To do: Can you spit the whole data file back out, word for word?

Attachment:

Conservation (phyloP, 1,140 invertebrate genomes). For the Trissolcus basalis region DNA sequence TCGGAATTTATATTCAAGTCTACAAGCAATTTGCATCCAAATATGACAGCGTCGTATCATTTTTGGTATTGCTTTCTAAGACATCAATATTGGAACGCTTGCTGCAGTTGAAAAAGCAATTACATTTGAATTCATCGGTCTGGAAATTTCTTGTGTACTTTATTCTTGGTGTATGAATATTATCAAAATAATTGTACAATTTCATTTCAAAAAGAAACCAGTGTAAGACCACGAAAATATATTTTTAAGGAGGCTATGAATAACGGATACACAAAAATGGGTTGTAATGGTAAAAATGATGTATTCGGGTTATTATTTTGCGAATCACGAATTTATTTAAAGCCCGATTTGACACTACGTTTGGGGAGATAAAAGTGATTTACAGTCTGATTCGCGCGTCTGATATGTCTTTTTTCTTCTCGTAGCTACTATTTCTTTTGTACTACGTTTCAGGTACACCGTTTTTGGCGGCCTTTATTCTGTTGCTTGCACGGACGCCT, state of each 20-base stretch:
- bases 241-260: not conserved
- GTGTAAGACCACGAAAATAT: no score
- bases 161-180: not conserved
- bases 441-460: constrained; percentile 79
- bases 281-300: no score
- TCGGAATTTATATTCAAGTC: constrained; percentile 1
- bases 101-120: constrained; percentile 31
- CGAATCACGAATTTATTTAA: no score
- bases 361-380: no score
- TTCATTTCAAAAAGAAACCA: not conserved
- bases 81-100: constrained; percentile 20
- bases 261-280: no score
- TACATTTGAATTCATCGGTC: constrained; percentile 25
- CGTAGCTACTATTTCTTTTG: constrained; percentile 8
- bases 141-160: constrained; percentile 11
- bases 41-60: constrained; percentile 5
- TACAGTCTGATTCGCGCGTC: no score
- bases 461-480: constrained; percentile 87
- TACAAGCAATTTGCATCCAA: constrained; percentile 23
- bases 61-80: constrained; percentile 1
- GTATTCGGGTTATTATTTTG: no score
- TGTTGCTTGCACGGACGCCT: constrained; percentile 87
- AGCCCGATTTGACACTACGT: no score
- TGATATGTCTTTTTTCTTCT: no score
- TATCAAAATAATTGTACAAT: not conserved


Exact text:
Conservation (phyloP, 1,140 invertebrate genomes). For the Trissolcus basalis region DNA sequence TCGGAATTTATATTCAAGTCTACAAGCAATTTGCATCCAAATATGACAGCGTCGTATCATTTTTGGTATTGCTTTCTAAGACATCAATATTGGAACGCTTGCTGCAGTTGAAAAAGCAATTACATTTGAATTCATCGGTCTGGAAATTTCTTGTGTACTTTATTCTTGGTGTATGAATATTATCAAAATAATTGTACAATTTCATTTCAAAAAGAAACCAGTGTAAGACCACGAAAATATATTTTTAAGGAGGCTATGAATAACGGATACACAAAAATGGGTTGTAATGGTAAAAATGATGTATTCGGGTTATTATTTTGCGAATCACGAATTTATTTAAAGCCCGATTTGACACTACGTTTGGGGAGATAAAAGTGATTTACAGTCTGATTCGCGCGTCTGATATGTCTTTTTTCTTCTCGTAGCTACTATTTCTTTTGTACTACGTTTCAGGTACACCGTTTTTGGCGGCCTTTATTCTGTTGCTTGCACGGACGCCT, state of each 20-base stretch:
- bases 241-260: not conserved
- GTGTAAGACCACGAAAATAT: no score
- bases 161-180: not conserved
- bases 441-460: constrained; percentile 79
- bases 281-300: no score
- TCGGAATTTATATTCAAGTC: constrained; percentile 1
- bases 101-120: constrained; percentile 31
- CGAATCACGAATTTATTTAA: no score
- bases 361-380: no score
- TTCATTTCAAAAAGAAACCA: not conserved
- bases 81-100: constrained; percentile 20
- bases 261-280: no score
- TACATTTGAATTCATCGGTC: constrained; percentile 25
- CGTAGCTACTATTTCTTTTG: constrained; percentile 8
- bases 141-160: constrained; percentile 11
- bases 41-60: constrained; percentile 5
- TACAGTCTGATTCGCGCGTC: no score
- bases 461-480: constrained; percentile 87
- TACAAGCAATTTGCATCCAA: constrained; percentile 23
- bases 61-80: constrained; percentile 1
- GTATTCGGGTTATTATTTTG: no score
- TGTTGCTTGCACGGACGCCT: constrained; percentile 87
- AGCCCGATTTGACACTACGT: no score
- TGATATGTCTTTTTTCTTCT: no score
- TATCAAAATAATTGTACAAT: not conserved